Why is America’s health care system so dysfunctional and expensive? Why do hospitalized patients receive bills laden with inflated charges that come out of the blue from out‐of‐network providers, or that demand payment for services that weren’t delivered? Why do we pay $600 for EpiPens that contain a dollar’s worth of medicine? Why is more than $1 trillion—one out of every three dollars that passes through the system—lost to fraud, wasted on services that don’t help patients, or otherwise misspent?
In a new book published by the Cato Institute, Overcharged: Why Americans Pay Too Much for Health Care, Cato adjunct scholars Charles Silver and David Hyman answer these questions. Overcharged shows how government replaces competition and consumer choice with monopolies and third‐party payment, making America’s health care system as expensive as possible.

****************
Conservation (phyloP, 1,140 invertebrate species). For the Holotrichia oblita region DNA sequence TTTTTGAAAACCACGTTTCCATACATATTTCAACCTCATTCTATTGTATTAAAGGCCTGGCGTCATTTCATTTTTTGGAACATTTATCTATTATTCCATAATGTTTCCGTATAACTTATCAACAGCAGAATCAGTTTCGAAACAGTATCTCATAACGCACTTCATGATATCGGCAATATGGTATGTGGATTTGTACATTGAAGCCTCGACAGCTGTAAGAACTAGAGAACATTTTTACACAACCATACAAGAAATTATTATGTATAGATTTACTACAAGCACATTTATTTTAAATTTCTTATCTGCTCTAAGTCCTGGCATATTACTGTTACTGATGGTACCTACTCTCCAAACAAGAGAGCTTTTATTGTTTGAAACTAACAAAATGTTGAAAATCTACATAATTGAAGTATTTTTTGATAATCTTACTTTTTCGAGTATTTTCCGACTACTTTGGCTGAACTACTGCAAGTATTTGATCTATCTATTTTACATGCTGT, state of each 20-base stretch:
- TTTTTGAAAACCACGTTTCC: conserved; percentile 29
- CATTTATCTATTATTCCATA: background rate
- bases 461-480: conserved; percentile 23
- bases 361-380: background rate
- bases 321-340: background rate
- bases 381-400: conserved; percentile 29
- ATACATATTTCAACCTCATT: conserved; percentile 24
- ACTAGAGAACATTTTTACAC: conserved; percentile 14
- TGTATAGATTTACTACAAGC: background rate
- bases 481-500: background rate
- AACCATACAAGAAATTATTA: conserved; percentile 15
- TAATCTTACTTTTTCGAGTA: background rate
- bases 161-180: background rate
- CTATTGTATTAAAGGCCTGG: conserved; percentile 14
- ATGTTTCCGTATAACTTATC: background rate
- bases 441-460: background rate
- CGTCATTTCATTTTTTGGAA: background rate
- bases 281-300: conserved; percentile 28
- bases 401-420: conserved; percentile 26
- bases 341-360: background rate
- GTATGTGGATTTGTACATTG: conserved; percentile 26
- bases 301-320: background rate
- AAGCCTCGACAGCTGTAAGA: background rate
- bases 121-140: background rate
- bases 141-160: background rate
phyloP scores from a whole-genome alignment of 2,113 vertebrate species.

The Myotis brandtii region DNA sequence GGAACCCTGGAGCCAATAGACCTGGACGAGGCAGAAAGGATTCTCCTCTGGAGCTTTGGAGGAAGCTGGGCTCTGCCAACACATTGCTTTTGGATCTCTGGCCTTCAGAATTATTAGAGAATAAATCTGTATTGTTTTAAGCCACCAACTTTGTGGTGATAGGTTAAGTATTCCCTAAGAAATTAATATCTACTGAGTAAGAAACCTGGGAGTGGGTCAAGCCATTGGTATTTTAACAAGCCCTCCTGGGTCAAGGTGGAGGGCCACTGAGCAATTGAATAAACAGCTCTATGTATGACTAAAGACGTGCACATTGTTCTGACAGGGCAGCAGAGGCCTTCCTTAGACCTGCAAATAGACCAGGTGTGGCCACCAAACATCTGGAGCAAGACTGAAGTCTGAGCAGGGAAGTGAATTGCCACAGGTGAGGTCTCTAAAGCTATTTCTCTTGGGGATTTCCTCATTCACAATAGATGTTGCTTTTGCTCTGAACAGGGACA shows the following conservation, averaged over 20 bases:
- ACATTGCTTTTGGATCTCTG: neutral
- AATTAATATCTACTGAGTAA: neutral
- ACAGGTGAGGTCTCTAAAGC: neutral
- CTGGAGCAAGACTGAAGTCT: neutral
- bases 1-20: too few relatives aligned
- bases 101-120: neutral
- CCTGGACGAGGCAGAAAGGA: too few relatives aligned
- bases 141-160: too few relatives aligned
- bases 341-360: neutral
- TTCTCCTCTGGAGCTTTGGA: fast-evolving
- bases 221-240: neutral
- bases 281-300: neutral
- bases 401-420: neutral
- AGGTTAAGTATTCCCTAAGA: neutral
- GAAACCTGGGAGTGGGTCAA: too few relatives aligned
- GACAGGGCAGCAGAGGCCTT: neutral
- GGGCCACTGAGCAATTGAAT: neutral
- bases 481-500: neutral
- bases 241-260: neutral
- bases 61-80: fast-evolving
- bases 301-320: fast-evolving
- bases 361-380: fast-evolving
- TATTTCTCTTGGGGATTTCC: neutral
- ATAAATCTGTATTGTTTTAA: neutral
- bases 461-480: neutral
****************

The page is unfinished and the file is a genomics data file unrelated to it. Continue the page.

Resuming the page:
At this special book conference, the authors, joined by other national health care experts, will lay bare the root causes of our health care system’s ills and show how the health care sector will become more efficient and pro‐consumer when it is subjected to the competitive forces that apply to the rest of the economy. Prices will fall, quality will improve, and medicine will become more patient‐friendly when consumers take control of their health care dollars and exert pressure from below.
To see how this transformation will work, please join us in person or online to learn about the potent “medicine” Overcharged prescribes.